You could argue that this was how they introduced the New Threat, but they already had a dire threat which was already firmly established as an insurmountable foe. One lone Reaper was nearly a match for the entire Citadel fleet, and it was hinted that there are limitless numbers of them lurking somewhere out there.
The game then has the terrorist organization Cerberus bring Commander Shepard back from the dead because they recognized that he was the only one who could save humanity from the Reaper threat. This is the first giveaway that nobody was trying to make the games fit together. Cerberus in the first game was unambiguously evil and ruthless and it was never demonstrated that they had any goals besides the acquisition of power. (They claimed to be pro-human, but they arguably killed more humans than the bad guys. Never once were we shown how Cerberus was helping humans.) Shepard was their chief nemesis. Cerberus in Mass Effect 2 presents itself as a group with noble intentions and questionable methods. If they had planned on having us work for Cerberus in part two, they could have set things up for us in part one so this felt like a twist and not a rewrite. The Cerberus missions you foiled in the first game could have been part of an overarching scheme that is revealed at the start of the second game. There are so many interesting things they could have done with this. They could have connected the dots and shown how Cerberus weren’t as bad as they seemed.
Instead, they simply shoved you into service of Cerberus and then threw in a few dialog options to let you bitch about it in petty, non-specific ways.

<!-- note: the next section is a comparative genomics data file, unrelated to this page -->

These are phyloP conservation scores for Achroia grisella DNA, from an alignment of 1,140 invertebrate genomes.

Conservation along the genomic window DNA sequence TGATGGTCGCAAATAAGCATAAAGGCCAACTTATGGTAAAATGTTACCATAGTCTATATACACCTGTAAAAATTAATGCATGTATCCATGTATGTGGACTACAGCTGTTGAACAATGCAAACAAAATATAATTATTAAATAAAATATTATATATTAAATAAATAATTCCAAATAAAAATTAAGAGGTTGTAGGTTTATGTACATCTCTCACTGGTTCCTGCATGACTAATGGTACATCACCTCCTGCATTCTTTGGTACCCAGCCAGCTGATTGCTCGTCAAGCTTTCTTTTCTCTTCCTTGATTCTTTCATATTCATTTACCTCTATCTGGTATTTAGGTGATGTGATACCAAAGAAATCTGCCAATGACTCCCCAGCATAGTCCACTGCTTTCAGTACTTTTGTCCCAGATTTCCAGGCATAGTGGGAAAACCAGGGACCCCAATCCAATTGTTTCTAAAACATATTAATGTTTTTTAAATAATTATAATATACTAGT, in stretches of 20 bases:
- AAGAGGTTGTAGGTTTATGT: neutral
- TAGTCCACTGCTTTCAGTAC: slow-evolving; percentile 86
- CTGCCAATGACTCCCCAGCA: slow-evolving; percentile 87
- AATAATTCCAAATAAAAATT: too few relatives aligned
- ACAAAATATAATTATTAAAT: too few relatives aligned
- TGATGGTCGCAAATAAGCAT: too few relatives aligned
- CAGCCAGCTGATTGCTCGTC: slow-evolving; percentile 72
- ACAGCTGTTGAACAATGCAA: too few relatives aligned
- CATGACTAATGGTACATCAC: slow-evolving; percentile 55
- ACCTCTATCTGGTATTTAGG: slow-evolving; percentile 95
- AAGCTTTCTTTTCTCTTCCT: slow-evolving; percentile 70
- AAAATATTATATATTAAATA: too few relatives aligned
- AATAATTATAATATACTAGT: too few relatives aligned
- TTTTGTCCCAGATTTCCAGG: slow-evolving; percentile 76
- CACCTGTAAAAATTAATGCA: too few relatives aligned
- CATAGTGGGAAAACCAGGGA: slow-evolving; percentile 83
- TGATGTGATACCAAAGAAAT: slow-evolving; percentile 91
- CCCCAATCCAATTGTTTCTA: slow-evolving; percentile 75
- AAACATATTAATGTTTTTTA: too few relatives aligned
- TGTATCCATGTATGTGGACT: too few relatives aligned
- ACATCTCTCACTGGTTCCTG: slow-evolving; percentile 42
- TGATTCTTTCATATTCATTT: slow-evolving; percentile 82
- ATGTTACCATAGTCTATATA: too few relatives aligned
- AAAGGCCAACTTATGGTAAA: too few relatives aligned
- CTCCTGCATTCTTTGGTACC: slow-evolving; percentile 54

Why did they need to reboot the story by killing and reviving Shepard? This is something you should only do if you’ve been painted into a corner. But Mass Effect 1 left plenty of wiggle room to put Shepard into whatever situation they needed. When you’re planning to write a three-game trilogy, scene one of Act II should not begin with “start over”. This is particularly frustrating when, after the messy reboot, they have to come up with a bunch of contrivances to put nearly everything back where it was!
1) Your entire body is pulverized, but they bring you back exactly as you were before.
2) Your ship is destroyed, but they build you a new one that’s very similar and then give it the same name. (Except the new one has the CERBERUS LOGO stenciled on the side, which is a bit odd for a super-secret shadow organization. Somehow this doesn’t cause constant problems for you every time you try to dock somewhere civilized.)
3) You’re declared dead, but when you show up again the Alliance accepts you and your new career working for their enemy.